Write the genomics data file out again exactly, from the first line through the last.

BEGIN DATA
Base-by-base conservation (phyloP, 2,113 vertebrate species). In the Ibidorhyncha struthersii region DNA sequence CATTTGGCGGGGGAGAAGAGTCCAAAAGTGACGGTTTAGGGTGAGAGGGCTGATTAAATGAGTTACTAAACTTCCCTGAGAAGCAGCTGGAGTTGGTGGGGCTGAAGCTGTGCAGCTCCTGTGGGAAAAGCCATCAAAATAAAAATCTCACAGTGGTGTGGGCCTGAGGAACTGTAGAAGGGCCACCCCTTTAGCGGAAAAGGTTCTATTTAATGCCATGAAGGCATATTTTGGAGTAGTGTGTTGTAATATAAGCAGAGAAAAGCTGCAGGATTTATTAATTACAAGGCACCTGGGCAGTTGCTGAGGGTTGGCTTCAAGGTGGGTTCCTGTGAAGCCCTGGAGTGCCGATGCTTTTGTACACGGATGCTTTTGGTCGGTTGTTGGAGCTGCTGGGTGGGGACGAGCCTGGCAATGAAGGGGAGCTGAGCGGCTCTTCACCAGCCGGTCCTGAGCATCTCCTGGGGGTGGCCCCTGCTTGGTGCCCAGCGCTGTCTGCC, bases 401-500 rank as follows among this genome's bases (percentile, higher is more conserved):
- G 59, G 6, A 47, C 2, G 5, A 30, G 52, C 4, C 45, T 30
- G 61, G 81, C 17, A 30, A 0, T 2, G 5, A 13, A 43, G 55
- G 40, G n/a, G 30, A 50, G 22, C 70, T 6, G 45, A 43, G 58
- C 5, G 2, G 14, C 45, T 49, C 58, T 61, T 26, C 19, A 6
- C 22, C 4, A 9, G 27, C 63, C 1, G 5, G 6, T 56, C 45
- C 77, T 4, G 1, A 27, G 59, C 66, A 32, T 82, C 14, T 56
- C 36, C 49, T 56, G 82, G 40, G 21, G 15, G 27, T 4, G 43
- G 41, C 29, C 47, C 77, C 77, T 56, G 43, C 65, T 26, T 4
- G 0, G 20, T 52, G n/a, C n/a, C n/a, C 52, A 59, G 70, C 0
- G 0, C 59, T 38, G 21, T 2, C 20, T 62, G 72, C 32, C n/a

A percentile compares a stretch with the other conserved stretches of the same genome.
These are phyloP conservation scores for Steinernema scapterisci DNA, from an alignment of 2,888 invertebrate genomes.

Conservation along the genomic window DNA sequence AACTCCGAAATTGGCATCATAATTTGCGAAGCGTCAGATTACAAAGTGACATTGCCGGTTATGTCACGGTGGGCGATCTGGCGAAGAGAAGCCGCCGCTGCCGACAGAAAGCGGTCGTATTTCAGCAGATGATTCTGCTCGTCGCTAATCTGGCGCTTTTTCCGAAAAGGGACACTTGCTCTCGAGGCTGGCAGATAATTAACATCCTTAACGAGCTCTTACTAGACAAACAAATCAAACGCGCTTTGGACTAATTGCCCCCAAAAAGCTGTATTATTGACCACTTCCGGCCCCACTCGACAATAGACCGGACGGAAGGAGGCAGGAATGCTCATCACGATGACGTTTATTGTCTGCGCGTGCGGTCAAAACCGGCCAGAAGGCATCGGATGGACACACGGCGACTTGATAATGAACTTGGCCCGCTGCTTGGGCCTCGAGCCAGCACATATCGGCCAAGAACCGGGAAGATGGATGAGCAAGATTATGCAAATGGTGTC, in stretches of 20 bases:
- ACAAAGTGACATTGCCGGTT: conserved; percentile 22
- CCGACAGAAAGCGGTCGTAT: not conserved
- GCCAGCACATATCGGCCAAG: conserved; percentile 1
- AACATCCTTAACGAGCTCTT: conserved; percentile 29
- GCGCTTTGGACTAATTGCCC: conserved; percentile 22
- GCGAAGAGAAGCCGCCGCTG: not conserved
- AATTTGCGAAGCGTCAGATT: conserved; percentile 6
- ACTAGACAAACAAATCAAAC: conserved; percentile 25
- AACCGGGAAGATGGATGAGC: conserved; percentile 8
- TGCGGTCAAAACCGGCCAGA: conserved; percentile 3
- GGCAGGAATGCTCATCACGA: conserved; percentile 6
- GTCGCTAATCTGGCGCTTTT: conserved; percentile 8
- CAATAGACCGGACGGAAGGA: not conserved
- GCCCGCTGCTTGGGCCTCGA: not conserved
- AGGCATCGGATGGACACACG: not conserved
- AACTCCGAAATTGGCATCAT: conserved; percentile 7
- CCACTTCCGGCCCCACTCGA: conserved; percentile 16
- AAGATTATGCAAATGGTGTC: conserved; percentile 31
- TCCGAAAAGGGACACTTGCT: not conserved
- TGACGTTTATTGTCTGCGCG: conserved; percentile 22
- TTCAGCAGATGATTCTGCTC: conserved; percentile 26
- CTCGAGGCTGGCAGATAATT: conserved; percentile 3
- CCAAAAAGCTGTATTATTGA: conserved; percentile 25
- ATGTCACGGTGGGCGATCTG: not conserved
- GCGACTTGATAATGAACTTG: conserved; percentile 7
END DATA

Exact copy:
Base-by-base conservation (phyloP, 2,113 vertebrate species). In the Ibidorhyncha struthersii region DNA sequence CATTTGGCGGGGGAGAAGAGTCCAAAAGTGACGGTTTAGGGTGAGAGGGCTGATTAAATGAGTTACTAAACTTCCCTGAGAAGCAGCTGGAGTTGGTGGGGCTGAAGCTGTGCAGCTCCTGTGGGAAAAGCCATCAAAATAAAAATCTCACAGTGGTGTGGGCCTGAGGAACTGTAGAAGGGCCACCCCTTTAGCGGAAAAGGTTCTATTTAATGCCATGAAGGCATATTTTGGAGTAGTGTGTTGTAATATAAGCAGAGAAAAGCTGCAGGATTTATTAATTACAAGGCACCTGGGCAGTTGCTGAGGGTTGGCTTCAAGGTGGGTTCCTGTGAAGCCCTGGAGTGCCGATGCTTTTGTACACGGATGCTTTTGGTCGGTTGTTGGAGCTGCTGGGTGGGGACGAGCCTGGCAATGAAGGGGAGCTGAGCGGCTCTTCACCAGCCGGTCCTGAGCATCTCCTGGGGGTGGCCCCTGCTTGGTGCCCAGCGCTGTCTGCC, bases 401-500 rank as follows among this genome's bases (percentile, higher is more conserved):
- G 59, G 6, A 47, C 2, G 5, A 30, G 52, C 4, C 45, T 30
- G 61, G 81, C 17, A 30, A 0, T 2, G 5, A 13, A 43, G 55
- G 40, G n/a, G 30, A 50, G 22, C 70, T 6, G 45, A 43, G 58
- C 5, G 2, G 14, C 45, T 49, C 58, T 61, T 26, C 19, A 6
- C 22, C 4, A 9, G 27, C 63, C 1, G 5, G 6, T 56, C 45
- C 77, T 4, G 1, A 27, G 59, C 66, A 32, T 82, C 14, T 56
- C 36, C 49, T 56, G 82, G 40, G 21, G 15, G 27, T 4, G 43
- G 41, C 29, C 47, C 77, C 77, T 56, G 43, C 65, T 26, T 4
- G 0, G 20, T 52, G n/a, C n/a, C n/a, C 52, A 59, G 70, C 0
- G 0, C 59, T 38, G 21, T 2, C 20, T 62, G 72, C 32, C n/a

A percentile compares a stretch with the other conserved stretches of the same genome.
These are phyloP conservation scores for Steinernema scapterisci DNA, from an alignment of 2,888 invertebrate genomes.

Conservation along the genomic window DNA sequence AACTCCGAAATTGGCATCATAATTTGCGAAGCGTCAGATTACAAAGTGACATTGCCGGTTATGTCACGGTGGGCGATCTGGCGAAGAGAAGCCGCCGCTGCCGACAGAAAGCGGTCGTATTTCAGCAGATGATTCTGCTCGTCGCTAATCTGGCGCTTTTTCCGAAAAGGGACACTTGCTCTCGAGGCTGGCAGATAATTAACATCCTTAACGAGCTCTTACTAGACAAACAAATCAAACGCGCTTTGGACTAATTGCCCCCAAAAAGCTGTATTATTGACCACTTCCGGCCCCACTCGACAATAGACCGGACGGAAGGAGGCAGGAATGCTCATCACGATGACGTTTATTGTCTGCGCGTGCGGTCAAAACCGGCCAGAAGGCATCGGATGGACACACGGCGACTTGATAATGAACTTGGCCCGCTGCTTGGGCCTCGAGCCAGCACATATCGGCCAAGAACCGGGAAGATGGATGAGCAAGATTATGCAAATGGTGTC, in stretches of 20 bases:
- ACAAAGTGACATTGCCGGTT: conserved; percentile 22
- CCGACAGAAAGCGGTCGTAT: not conserved
- GCCAGCACATATCGGCCAAG: conserved; percentile 1
- AACATCCTTAACGAGCTCTT: conserved; percentile 29
- GCGCTTTGGACTAATTGCCC: conserved; percentile 22
- GCGAAGAGAAGCCGCCGCTG: not conserved
- AATTTGCGAAGCGTCAGATT: conserved; percentile 6
- ACTAGACAAACAAATCAAAC: conserved; percentile 25
- AACCGGGAAGATGGATGAGC: conserved; percentile 8
- TGCGGTCAAAACCGGCCAGA: conserved; percentile 3
- GGCAGGAATGCTCATCACGA: conserved; percentile 6
- GTCGCTAATCTGGCGCTTTT: conserved; percentile 8
- CAATAGACCGGACGGAAGGA: not conserved
- GCCCGCTGCTTGGGCCTCGA: not conserved
- AGGCATCGGATGGACACACG: not conserved
- AACTCCGAAATTGGCATCAT: conserved; percentile 7
- CCACTTCCGGCCCCACTCGA: conserved; percentile 16
- AAGATTATGCAAATGGTGTC: conserved; percentile 31
- TCCGAAAAGGGACACTTGCT: not conserved
- TGACGTTTATTGTCTGCGCG: conserved; percentile 22
- TTCAGCAGATGATTCTGCTC: conserved; percentile 26
- CTCGAGGCTGGCAGATAATT: conserved; percentile 3
- CCAAAAAGCTGTATTATTGA: conserved; percentile 25
- ATGTCACGGTGGGCGATCTG: not conserved
- GCGACTTGATAATGAACTTG: conserved; percentile 7